gototopgototop

Arin Berd as a stategic position overlooking Ararat(n1)

Print

New York

The site of Erebuni Fortress was located atop the 65 m tall hill of Arin Berd as a stategic position overlooking the Ararat plain and the main roads leading to the citadel. It also overlooked cramped Urartian town made up of residences below at the foot of the hill.

The main entrance to the fortresswas located at the more gently sloped southeastern site of the hill. It led to the central yard of the citadel. Ceremonies held by the personal guards of Argishti I and guards of the fortress garrison were held here. In the southwest portion of the yard was a temple of the god Khaldi.

Image 1 The site of Erebuni Fortress was located atop the 65 m tall hill of Arin Berd as a stategic position overlooking the Ararat plain and the main roads leading to the citadel. It also overlooked cramped Urartian town made up of residences below at the foot of the hill.

The main entrance to the fortresswas located at the more gently sloped southeastern site of the hill. It led to the central yard of the citadel. Ceremonies held by the personal guards of Argishti I and guards of the fortress garrison were held here.

In the southwest portion of the yard was a temple of the god Khaldi. The temple had a large oblong plan with a staircase that led to the roof of a ziggaurat type tower and a side room on the lower floor. Surrounding the hall was a double-rowed twelve-column open portico with benches along the walls. An alter for sacrifices was located at the left wall. The walls were decorated with colorful frescoes depicting representations of human figures, gods, geometric and floral designs. One of the frescoes uncovered depicts the god Khaldi standing on a lion with a warder in his left hand and a horned crown upon his head. It is typical of other representations of Khaldi found at other sites. The floor of the temple contrasted greatly from the rest of the complex in that it had wood floors composed of small planks, compared to the clay-coated adobe floors that were faced with stone slabs found in the rest of the citadel's rooms.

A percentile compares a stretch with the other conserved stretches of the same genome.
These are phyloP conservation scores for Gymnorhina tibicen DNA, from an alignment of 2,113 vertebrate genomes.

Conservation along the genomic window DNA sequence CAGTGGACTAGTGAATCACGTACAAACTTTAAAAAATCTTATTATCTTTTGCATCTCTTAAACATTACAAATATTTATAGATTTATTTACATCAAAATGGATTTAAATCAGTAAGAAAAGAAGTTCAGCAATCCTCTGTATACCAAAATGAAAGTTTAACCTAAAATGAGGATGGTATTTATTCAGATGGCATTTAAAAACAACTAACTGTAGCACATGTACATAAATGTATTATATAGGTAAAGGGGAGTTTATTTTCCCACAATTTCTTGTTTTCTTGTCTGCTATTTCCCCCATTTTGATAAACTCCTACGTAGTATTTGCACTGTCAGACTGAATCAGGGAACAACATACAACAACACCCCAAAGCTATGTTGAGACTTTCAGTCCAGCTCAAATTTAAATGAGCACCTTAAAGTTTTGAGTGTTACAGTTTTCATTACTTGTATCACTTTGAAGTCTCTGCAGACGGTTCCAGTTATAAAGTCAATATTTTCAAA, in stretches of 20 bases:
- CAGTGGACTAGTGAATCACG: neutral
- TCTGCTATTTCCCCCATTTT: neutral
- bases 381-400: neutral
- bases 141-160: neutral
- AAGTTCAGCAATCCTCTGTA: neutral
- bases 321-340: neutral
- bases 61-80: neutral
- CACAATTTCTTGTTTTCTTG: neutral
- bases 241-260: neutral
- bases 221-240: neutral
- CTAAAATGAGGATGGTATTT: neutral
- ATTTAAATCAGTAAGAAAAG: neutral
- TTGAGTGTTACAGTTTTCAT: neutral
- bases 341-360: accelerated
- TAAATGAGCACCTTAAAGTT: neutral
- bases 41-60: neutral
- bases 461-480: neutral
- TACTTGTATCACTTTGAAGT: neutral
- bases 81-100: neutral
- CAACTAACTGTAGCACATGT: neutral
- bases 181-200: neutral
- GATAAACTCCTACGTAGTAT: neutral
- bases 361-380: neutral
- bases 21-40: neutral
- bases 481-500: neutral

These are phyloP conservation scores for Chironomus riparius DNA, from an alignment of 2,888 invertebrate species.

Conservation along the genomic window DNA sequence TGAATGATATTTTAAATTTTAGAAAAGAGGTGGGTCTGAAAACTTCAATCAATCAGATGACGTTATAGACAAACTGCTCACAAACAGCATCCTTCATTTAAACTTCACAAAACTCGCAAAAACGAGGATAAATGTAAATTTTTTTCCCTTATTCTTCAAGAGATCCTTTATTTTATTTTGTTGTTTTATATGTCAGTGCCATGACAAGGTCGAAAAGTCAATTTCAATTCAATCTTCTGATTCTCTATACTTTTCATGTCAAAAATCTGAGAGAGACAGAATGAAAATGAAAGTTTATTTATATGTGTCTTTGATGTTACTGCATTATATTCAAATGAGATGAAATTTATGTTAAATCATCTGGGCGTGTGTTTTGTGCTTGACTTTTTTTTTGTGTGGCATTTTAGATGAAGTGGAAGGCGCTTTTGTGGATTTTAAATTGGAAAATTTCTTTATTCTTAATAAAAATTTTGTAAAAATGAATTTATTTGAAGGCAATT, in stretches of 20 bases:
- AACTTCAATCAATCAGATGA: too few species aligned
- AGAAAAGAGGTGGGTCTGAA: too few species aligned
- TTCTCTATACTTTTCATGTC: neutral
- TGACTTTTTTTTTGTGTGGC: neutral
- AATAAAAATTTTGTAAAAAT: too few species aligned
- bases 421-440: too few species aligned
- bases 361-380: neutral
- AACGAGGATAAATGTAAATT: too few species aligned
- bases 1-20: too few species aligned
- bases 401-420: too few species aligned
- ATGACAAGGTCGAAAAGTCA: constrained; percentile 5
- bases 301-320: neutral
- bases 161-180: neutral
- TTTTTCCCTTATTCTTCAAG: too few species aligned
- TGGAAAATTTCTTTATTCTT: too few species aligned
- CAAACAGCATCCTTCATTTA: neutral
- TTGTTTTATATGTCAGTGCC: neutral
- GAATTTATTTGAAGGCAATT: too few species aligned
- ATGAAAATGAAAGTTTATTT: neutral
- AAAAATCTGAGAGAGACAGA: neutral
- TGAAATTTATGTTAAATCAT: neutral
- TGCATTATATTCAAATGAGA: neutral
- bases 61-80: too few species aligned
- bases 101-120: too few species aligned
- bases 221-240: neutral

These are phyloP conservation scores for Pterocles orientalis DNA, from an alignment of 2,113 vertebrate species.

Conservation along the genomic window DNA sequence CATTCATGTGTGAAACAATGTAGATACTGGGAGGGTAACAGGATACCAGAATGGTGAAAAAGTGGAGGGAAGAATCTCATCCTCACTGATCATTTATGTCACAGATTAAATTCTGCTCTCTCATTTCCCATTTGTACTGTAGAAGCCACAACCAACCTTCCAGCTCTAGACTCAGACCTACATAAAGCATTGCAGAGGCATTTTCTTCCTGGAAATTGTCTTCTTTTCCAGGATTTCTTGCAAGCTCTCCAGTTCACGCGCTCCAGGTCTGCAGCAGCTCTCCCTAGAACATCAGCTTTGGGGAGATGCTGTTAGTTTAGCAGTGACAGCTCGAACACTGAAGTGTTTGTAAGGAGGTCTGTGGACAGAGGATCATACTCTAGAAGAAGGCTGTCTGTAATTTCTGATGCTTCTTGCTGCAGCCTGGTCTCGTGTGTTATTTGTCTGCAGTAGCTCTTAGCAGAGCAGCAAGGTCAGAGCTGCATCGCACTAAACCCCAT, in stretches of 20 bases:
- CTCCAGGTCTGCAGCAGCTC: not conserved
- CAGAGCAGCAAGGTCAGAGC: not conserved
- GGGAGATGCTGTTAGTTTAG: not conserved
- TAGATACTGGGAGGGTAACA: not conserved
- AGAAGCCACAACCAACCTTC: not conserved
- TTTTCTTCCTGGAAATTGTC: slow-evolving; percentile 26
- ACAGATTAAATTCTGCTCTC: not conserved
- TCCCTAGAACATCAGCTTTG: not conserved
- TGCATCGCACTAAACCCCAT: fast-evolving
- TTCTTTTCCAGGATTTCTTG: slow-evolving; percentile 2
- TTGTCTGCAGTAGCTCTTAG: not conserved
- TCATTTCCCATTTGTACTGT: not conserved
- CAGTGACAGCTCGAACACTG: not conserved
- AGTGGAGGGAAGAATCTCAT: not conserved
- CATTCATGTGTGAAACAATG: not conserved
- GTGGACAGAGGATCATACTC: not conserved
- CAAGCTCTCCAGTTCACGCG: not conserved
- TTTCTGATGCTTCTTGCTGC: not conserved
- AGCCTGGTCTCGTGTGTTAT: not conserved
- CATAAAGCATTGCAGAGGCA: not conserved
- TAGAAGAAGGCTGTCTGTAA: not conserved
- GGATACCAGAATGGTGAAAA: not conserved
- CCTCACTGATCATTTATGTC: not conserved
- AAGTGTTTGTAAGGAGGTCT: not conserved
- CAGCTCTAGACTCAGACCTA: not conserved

Early excavations began during the nineteenth century while more systematic excavations were carried out at Erebuni in 1952, under the joint sponsorship of the Armenian Academy of Sciences' Institute of Archaeology and Ethnography and the Pushkin Museum's Board for the Preservation and Restoration of Architectural Monuments. The team was led by Konstantine Hovhannisyan and Boris Piotrovsky, who served as an on-site adviser.[14] In the course of the early stage of the excavations (1950–1968), Argishti's palace, the royal assembly hall, temples and over a 100 rooms were excavated. Dozens of Urartian and Achaemenian artifacts, such as pottery, earthenware, belt-buckles, bracelets, beads, drinking vessels, helmets, arrows and silver coins, were also uncovered.[14] The fragments of murals that were uncovered were found to be decorated with important religious themes, including "processions of gods, sacred animals, and trees of life", as well as scenes of everyday life, displaying scenes of "hunting, cattle breeding, and agriculture.